Margaret Atwood takes us back in time and into the life and mind of one of the most enigmatic and notorious women of the nineteenth century. Grace Marks has been convicted for her involvement in the vicious murders of her employer, the wealthy Thomas Kinnear, and of Nancy Montgomery, his housekeeper and mistress. Some believe Grace is innocent; others think her evil or insane. Now serving a life sentence after a stint in Toronto’s lunatic asylum, Grace herself claims to have no memory of the murders.
Dr. Simon Jordan, an up-and-coming expert in the burgeoning field of mental illness, is engaged by a group of reformers and spiritualists who seek a pardon for Grace. He listens to her story, from her family’s difficult passage out of Ireland into Canada, to her time as a maid in Thomas Kinnear’s household. As he brings Grace closer and closer to the day she cannot remember, he hears of the turbulent relationship between Kinnear and Nancy Montgomery, and of the alarming behavior of Grace’s fellow servant, James McDermott. Jordan is drawn to Grace, but he is also baffled by her. What will he find in attempting to unlock her memories? Is Grace a female fiend, a bloodthirsty femme fatale? Or is she a victim of circumstances?
With a compassionate realism and narrative sweep that recall the work of Charles Dickens, this magnificent novel captures all the cruelty and corruption, dignity and heroism, of India. The time is 1975. The place is an unnamed city by the sea. The government has just declared a State of Emergency, in whose upheavals four strangers—a spirited widow, a young student uprooted from his idyllic hill station, and two tailors who have fled the caste violence of their native village—will be thrust together, forced to share one cramped apartment and an uncertain future.
As the characters move from distrust to friendship and from friendship to love, A Fine Balance creates an enduring panorama of the human spirit in an inhuman state.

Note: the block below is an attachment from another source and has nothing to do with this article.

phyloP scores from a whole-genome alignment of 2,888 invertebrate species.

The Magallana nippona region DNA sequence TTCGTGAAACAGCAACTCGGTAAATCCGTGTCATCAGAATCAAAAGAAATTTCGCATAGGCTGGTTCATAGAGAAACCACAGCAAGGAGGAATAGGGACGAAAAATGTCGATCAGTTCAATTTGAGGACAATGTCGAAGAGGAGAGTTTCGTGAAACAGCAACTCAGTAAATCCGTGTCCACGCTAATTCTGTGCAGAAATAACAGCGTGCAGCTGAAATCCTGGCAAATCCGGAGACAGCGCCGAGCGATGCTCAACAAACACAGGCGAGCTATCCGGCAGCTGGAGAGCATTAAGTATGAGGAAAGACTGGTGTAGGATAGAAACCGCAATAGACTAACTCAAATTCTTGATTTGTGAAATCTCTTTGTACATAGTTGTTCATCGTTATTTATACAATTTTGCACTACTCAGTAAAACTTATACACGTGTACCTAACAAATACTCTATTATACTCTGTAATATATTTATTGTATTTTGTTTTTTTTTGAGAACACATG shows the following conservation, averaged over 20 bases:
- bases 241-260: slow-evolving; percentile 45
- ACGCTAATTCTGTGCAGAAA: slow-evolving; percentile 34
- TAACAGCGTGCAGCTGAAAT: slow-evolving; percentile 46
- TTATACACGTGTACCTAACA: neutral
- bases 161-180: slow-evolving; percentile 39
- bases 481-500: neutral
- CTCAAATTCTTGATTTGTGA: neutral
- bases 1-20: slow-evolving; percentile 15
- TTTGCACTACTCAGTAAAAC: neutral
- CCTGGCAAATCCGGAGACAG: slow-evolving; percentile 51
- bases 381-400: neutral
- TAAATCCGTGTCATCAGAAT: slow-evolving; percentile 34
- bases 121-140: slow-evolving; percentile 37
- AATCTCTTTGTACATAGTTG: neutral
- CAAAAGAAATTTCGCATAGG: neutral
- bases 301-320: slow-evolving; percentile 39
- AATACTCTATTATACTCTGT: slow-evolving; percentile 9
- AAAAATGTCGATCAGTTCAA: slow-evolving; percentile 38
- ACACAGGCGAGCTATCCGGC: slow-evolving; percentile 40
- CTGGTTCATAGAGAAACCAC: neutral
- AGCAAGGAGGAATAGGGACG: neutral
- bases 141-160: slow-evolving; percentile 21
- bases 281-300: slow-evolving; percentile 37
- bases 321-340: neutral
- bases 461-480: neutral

I’m not interested, the way some people are, in being sad. I’ve had a look, and there’s nothing down that road. Well now! What about the ripping sound behind my eyes, the starchy tearing of fabric, end to end; what about the need I have to curl up my knees when I sleep?
For all of her life, 44 year old Reta Winters has enjoyed the useful monotony of happiness: a loving family, good friends, growing success as a writer of light ‘summertime’ fiction. But this placid existence is cracked wide open when her beloved eldest daughter, Norah, drops out to sit on a gritty street corner, silent but for the sign around her neck that reads ‘GOODNESS.’ Reta’s search for what drove her daughter to such a desperate statement turns into an unflinching and surprisingly funny meditation on where we find meaning and hope.
Warmth, passion and wisdom come together in Shields’ remarkably supple prose. Unless, a harrowing but ultimately consoling story of one family’s anguish and healing, proves her mastery of extraordinary fictions about ordinary life.
The time is our own time. The place is Sri Lanka, the island nation formerly known as Ceylon, off the southern tip of India, a country steeped in centuries of cultural achievement and tradition—and forced into the late twentieth century by the ravages of civil war and the consequences of a country divided against itself.
Into this maelstrom steps a young woman, Anil Tissera, born in Sri Lanka, educated in England and America, a forensic anthropologist sent by an international human rights group to work with local officials to discover the source of the organized campaigns of murder engulfing the island.
Bodies are discovered. Skeletons. And particularly one, nicknamed ‘Sailor.’ What follows is a story about love, about family, about identity, about the unknown enemy, about the quest to unlock the hidden past—all propelled by a riveting mystery.
Unfolding against the deeply evocative background of Sri Lanka’s landscape and ancient civilization, Anil’s Ghost is a literary spellbinder—the most powerful novel we have yet had from Michael Ondaatje.
Chip told them not to go out. Said don’t you boys tempt the devil, but the cheap beer in his gut made Hieronymus think a glass of milk would be worth the risk. Of course Chip was right, and the star musician on the European scene was taken away that night by the Boots. An easy target, being a mixed-race German. Fifty years later, Sidney, the only witness that day, is going back. He swore he wouldn’t, but Chip always was persuasive. Full of surprises too, like the mysterious letter he kept a secret that begins Sid’s slow journey towards redemption.